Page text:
Fujimi 1/72 D4Y3 Suisei "Judy"






One aircraft


Scott Van Aken


Currently unavailable (July 2000) 


The esthetically pleasing D4Y Suisei (Comet) was designed as a replacement for the aged D3A 'Val' dive bomber. The original design was powered by a license built DB.601 liquid cooled engine and was loosely based on the He-118v4 which the Japanese has acquired the right to build. The introduction of the Suisei into the fleet was slow and not fully implemented until mid-war, by which time most of the experienced air crews were gone. 

Problems with maintaining the Atsuta (DB.601) engine were a major cause of the unreliability of the early 'Judys'. Naval officials had been strongly advocating using a more reliable radial engine to replace the trouble-plagued in-line one. Despite the difficulties of attaching a wide radial engine to the slim fuselage of the Suisei, a prototype was successfully flown in May 1944 using a 1,500 hp Mitsubishi Kinsei 62 14 cylinder radial engine. The performance of the radial version was virtually identical to that of the in-line version, despite the larger frontal area of the former. The only down side was some loss of visibility during ground operations thanks to the larger engine. 

Production of the D4Y3 and D4Y4 commenced and by the war's end, a nearly equal number of both in-line and radial versions had been produced. The D4Y4 was a dedicated suicide bomber version of the D4Y3. The radio operator and gunner's positions were eliminated (though the plane was externally nearly identical to the D4Y3) and the aircraft fitted to carry a single 800kg bomb semi-recessed in the lower fuselage. Nearly 300 of this version were built. The D4Y3 participated in the last offensive actions of the war, many of them being expended as suicide aircraft alongside the D4Y4.


Fujimi kits have long had a mixed reputation. They have either been a joy or a pain to build. Why this is is unknown as they have always been fairly well detailed and of interesting subjects. This kit is typical of the Fujimi policy of doing multiple versions from a basic mold. I'm not positive, but I would be willing to bet that this 'multiple versions' trend started with Fujimi back in the 1980s.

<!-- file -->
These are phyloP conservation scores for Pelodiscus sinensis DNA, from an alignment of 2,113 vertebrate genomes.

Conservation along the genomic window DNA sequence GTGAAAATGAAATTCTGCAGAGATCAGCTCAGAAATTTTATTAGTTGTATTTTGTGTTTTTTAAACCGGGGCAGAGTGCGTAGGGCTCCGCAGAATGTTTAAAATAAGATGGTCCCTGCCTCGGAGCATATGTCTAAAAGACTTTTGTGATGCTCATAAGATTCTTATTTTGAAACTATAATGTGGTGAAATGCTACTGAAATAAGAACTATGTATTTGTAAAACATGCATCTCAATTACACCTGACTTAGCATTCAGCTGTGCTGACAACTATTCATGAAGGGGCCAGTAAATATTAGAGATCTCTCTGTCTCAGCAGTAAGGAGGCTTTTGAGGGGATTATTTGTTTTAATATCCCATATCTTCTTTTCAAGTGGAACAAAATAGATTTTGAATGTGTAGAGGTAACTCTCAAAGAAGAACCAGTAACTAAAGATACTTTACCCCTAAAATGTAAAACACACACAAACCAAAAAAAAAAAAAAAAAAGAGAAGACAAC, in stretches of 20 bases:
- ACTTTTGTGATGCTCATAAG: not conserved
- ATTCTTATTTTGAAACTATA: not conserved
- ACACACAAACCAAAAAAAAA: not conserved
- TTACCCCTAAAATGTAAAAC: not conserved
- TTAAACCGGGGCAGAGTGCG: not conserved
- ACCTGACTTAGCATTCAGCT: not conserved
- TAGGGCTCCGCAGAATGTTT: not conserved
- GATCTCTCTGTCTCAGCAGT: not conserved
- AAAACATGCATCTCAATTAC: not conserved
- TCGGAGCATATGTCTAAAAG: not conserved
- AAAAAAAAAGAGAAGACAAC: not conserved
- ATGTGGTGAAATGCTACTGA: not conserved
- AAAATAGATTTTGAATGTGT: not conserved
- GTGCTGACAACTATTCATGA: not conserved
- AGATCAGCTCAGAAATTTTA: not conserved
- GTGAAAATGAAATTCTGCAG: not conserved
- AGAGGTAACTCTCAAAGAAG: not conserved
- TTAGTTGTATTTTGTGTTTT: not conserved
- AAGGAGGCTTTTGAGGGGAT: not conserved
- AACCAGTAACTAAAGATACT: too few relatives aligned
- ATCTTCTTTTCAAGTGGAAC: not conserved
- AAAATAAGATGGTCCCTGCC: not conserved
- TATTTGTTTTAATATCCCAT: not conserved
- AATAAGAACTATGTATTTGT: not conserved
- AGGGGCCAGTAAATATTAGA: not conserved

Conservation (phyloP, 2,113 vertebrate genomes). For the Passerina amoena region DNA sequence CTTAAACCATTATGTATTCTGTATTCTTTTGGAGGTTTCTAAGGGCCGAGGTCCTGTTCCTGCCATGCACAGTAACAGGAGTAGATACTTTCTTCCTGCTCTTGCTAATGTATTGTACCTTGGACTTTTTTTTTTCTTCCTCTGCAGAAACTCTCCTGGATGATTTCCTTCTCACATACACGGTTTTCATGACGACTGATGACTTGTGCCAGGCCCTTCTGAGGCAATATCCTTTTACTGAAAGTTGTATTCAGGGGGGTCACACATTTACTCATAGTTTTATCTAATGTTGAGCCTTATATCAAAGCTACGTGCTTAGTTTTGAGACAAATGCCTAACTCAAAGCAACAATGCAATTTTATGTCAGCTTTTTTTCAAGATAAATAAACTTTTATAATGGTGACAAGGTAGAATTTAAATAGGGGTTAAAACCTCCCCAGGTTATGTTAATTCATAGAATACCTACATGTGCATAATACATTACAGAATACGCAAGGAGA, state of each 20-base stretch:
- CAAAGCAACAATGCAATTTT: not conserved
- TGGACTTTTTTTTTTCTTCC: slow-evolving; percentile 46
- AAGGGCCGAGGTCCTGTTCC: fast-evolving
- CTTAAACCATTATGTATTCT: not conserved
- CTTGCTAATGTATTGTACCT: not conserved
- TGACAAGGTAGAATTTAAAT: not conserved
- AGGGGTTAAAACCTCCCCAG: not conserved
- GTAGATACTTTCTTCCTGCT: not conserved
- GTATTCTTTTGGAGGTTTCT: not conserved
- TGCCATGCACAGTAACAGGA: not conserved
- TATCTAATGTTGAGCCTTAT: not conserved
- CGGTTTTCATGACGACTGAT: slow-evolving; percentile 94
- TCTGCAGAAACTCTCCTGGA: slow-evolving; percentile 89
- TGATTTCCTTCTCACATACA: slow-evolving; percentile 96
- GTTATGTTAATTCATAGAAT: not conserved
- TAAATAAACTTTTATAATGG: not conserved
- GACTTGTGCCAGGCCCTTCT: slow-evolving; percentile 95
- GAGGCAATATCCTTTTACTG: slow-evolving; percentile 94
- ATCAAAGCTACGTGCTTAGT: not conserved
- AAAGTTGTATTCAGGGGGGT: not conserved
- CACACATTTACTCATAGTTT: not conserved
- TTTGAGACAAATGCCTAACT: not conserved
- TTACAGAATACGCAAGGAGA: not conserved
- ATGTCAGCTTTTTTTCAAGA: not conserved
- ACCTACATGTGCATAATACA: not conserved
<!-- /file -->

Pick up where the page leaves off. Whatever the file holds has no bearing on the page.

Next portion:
The kit is in the typical medium grey plastic. It has fine engraved detailing, no flash,  no ejector pin marks in visible locations, and no sink marks. Cockpit detail is adequate but not spectacular as there is no sidewall detail and just minimum parts for the inside. The options are for drop tanks and/or bombs on the wings and for building the model gear up. No display stand is provided for this last option. All the bits for the radial engined variant are on a separate sprue. There is some detail in the wheel wells and the landing gear are well done and scale. The transparency is very crisply molded and thin.

The instruction sheet contains 6 construction steps, noting any needed colors in each step. The construction steps are very clear and concise. Probably the biggest complaint I have about most Fujimi kits is that they generally offer no choice for markings. This is true of this kit as well. I'll be the first to admit that late war Japanese Naval aircraft were pretty non-descript, being painted dark green over grey and having only tail codes to differentiate between them, but it couldn't be that tough to add a few more codes to the decal sheet. As it is, you get an aircraft of the 601st Kokutai showing a single ship kill mark on the fuselage.

Overall it is a relatively simple build. There are, to my knowledge, no aftermarket parts of any kind for this kit so you are on your own when it comes to extra detailing. Having built the in-line engined version, I can recommend this kit to all skill levels.


Japanese Aircraft of the Pacific War by Rene J Francillon, Putnam, 1979

Review copy courtesy of me and my wallet!

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